@teonzo   I agree with you that metric is better but imperial measurements is what the recipe is in.  The recipe calls for 3 1/2 cups of flour which as per the King Arthur Baking site is 420 grams.  They list flour as weighing 120 grams per cup.  Using a 50:1 ratio, that means using just over 8 grams of baking powder.  King Arthur says 1 teaspoon of baking powder equals 4 grams so I would use just over 2 teaspoons.  Is that correct?  The recipe, calling for 1/4 cup means it is calling for 12 teaspoons, 6 times as much.  Googling around, I see most scone recipes call for 1 tablespoon of baking powder.  Thank you for your help.

 

The recipe you want to recreate has definetely an error in it, most probably it's due to the conversion from metric to imperial. All professionals use metric measures for the ease of it, and they make much bigger batches. So when they are asked to give a recipe for the home users they need to scale down the quantities and convert to imperial. Seems like an error escape through those 2 passages, or they did not scale down the baking powder quantity, or they made an error during the conversion.

If the 50:1 ratio would call for just over 2 teaspoons, then I would suggest to use 2 1/2 teaspoons. According to google a tablespoon should be about 3 teaspoons, I would not go over that amount.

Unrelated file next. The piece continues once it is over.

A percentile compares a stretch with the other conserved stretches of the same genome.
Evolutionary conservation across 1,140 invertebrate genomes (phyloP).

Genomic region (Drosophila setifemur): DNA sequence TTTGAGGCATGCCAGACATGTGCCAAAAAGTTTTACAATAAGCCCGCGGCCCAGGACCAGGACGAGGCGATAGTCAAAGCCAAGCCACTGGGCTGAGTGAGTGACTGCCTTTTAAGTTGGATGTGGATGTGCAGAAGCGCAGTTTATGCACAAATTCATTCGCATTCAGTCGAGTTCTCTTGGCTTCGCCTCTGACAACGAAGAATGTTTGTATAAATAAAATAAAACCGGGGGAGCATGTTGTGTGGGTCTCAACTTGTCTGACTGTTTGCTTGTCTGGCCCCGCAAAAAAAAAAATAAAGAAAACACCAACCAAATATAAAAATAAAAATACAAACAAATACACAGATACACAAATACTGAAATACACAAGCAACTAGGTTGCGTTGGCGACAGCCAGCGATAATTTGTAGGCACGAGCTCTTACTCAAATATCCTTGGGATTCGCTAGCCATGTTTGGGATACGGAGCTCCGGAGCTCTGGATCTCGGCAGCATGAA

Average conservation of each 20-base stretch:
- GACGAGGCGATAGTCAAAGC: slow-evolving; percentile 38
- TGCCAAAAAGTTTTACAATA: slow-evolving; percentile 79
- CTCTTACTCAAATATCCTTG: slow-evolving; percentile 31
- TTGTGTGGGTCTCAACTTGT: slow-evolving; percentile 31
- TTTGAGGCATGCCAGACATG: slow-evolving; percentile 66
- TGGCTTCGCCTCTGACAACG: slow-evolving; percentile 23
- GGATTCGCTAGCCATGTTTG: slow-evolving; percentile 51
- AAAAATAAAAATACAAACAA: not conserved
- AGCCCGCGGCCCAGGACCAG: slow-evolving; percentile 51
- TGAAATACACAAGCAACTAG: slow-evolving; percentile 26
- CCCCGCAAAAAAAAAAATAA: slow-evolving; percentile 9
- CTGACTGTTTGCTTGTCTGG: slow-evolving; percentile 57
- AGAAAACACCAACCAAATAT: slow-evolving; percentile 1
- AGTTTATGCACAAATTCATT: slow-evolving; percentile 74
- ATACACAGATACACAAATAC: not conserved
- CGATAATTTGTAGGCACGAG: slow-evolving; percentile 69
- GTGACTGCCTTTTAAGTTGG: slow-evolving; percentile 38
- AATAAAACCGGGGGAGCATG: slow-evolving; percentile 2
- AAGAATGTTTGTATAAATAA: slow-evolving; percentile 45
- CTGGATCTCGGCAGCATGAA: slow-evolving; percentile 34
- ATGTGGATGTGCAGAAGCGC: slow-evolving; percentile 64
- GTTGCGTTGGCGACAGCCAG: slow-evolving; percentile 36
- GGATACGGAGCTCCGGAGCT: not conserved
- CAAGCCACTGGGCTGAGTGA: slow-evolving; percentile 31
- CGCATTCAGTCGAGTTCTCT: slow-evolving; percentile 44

Teo

 

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Teo

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2 hours ago, Jim D. said:

 

Looks beautiful (like all your work) and sounds delicious.  Any chance you can provide the recipe?

Thanks! This is the original recipe but I modified the spices and it worked in a regular tart pan instead of a springform.

 

Pumpkin Tart

Edited by RWood (log)
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A favorite holiday cookie my Mother always made, that I thought needed a bit of a refresh and new style.  I made this cookie last year, and will be making it again this season.  The buttercream is very rich!

Snowy Mexican Tea Cookies with Dulce de Leche Buttercream-

For the Cookies-

2 1/4 cups all-purpose flour

3/4 cups finely chopped pecans

1 tsp. baking powder

1/4 tsp. salt

1/4 tsp. cinnamon

1 cup softened butter